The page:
Black-box non-black-box zero-knowledge via extendable Merkle tree

Friday, January 24, 2014 - 10:30am to 12:00pm
Alessandra Scafuro, UCLA

Abstract: Can we have a black-box protocol with a non-black-box proof?

We know black-box protocols for many fundamental tasks (zero-knowledge, MPC, etc.) which can be proven by black-box proofs (i.e., the simulator uses the adversary as a black-box). However, there are as many fundamental tasks (const. round concurrent ZK, concurrent MPC, sim-res ZK, etc.) that only admit non-black-box proofs, i.e. the simulator needs to use the code of the adversary. For the majority of such tasks we only know implementation based on the celebrated Barak's technique for non-black-box simulation. Implementing Barak's technique require that even cryptographic primitives (specifically, the hash function) are used in a non-black-box manner.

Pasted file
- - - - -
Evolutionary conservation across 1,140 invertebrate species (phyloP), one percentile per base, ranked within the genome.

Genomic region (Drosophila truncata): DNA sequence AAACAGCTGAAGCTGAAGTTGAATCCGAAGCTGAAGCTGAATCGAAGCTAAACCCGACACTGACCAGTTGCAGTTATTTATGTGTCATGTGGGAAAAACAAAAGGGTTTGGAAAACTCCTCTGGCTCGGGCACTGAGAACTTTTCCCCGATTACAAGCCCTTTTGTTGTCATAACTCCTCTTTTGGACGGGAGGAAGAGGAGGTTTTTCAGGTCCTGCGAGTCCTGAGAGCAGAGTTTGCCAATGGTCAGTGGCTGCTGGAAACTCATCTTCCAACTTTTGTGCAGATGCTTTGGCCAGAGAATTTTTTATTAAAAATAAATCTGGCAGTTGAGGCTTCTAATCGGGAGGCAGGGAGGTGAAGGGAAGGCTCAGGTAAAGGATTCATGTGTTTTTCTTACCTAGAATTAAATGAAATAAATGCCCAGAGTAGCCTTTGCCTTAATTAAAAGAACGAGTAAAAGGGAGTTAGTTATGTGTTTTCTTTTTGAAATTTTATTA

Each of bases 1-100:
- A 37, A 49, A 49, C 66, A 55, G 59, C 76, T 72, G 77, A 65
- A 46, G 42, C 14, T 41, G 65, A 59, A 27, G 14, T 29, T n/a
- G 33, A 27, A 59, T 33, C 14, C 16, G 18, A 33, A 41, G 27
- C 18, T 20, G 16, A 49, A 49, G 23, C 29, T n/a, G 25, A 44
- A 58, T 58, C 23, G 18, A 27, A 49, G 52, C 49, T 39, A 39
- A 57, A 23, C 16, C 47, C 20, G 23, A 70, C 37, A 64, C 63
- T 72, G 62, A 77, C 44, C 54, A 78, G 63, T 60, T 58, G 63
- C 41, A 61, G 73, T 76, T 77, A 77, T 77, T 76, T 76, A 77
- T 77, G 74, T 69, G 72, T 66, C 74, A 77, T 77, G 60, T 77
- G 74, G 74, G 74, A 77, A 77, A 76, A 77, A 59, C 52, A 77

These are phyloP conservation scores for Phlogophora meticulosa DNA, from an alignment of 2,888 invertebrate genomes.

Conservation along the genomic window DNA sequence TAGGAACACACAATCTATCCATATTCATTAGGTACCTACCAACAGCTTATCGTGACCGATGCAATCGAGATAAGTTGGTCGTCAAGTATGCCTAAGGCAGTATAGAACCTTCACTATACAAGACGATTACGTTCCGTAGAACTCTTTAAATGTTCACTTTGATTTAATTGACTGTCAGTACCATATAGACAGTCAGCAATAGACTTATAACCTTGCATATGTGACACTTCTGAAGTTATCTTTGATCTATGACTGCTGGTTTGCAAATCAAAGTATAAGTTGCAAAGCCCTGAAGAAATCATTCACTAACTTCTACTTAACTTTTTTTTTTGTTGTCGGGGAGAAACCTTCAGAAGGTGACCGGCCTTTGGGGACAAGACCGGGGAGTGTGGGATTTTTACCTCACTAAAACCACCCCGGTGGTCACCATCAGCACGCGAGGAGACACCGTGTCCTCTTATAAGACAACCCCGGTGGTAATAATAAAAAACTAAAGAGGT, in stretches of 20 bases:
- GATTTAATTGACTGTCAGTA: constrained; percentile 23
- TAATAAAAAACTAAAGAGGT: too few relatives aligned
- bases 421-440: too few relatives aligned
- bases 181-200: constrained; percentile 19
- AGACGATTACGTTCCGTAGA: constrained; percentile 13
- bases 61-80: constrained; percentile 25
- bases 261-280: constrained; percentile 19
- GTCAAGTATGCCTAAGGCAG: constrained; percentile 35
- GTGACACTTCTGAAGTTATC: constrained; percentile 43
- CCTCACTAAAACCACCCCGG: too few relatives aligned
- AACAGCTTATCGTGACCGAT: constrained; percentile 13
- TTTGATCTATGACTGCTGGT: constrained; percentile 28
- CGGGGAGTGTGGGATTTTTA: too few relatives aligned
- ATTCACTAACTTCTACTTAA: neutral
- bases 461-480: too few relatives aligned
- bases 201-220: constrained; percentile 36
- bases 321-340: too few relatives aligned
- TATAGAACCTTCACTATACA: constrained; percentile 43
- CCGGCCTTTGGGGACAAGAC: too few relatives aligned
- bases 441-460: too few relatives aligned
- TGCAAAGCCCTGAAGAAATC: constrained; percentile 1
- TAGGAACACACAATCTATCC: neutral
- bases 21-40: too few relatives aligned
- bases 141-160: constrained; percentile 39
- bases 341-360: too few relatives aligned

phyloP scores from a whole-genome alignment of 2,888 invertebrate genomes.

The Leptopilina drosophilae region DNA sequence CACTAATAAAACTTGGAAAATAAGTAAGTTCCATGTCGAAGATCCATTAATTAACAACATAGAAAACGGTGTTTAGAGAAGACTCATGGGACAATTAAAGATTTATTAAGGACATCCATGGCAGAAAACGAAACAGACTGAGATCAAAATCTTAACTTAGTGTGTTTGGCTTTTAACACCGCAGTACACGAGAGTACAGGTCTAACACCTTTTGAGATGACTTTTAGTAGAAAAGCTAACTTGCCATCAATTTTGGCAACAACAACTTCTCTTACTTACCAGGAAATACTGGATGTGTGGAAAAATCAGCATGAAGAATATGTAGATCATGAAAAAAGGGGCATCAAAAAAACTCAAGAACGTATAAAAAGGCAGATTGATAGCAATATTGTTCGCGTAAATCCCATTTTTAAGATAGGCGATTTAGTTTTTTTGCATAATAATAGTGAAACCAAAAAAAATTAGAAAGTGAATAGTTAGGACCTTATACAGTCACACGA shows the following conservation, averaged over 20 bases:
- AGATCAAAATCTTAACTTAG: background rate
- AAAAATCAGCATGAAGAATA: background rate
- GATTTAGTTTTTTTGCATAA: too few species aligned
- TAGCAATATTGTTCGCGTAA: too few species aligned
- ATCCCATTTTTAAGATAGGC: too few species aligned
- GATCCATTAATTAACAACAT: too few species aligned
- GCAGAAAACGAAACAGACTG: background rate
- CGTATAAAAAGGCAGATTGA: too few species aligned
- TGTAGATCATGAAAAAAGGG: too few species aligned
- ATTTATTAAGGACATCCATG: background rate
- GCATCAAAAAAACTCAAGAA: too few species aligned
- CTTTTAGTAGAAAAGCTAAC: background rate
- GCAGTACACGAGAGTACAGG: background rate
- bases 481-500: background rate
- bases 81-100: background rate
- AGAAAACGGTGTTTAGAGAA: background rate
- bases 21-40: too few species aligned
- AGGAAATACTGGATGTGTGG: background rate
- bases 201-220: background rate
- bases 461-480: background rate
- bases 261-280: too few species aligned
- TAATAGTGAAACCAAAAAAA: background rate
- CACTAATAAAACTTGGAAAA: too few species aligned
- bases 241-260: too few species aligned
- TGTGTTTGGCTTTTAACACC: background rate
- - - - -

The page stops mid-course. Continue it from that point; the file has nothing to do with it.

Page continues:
Is this inherent? Can we implement Barak's technique with a black-box protocol?

The crux of the difficulty is to hide the size of the witness (which cannot be a-priori bounded by any polynomial) without using the code of the hash function. In other words, how to build succinct proofs that are also black-box.

In this work we introduce a novel way of building a Merkle tree -- that we call extendable Merkle tree-- which allows for succinct and black-box proofs of committed values. Succinct black-box proofs along with PCP of Proximity, allow us to provide a black-box implementation of Barak's protocol. Additionally, we show that the extendable Merkle tree is interesting on its own right, as one can construct generalized black-box Zero-Knowledge sets.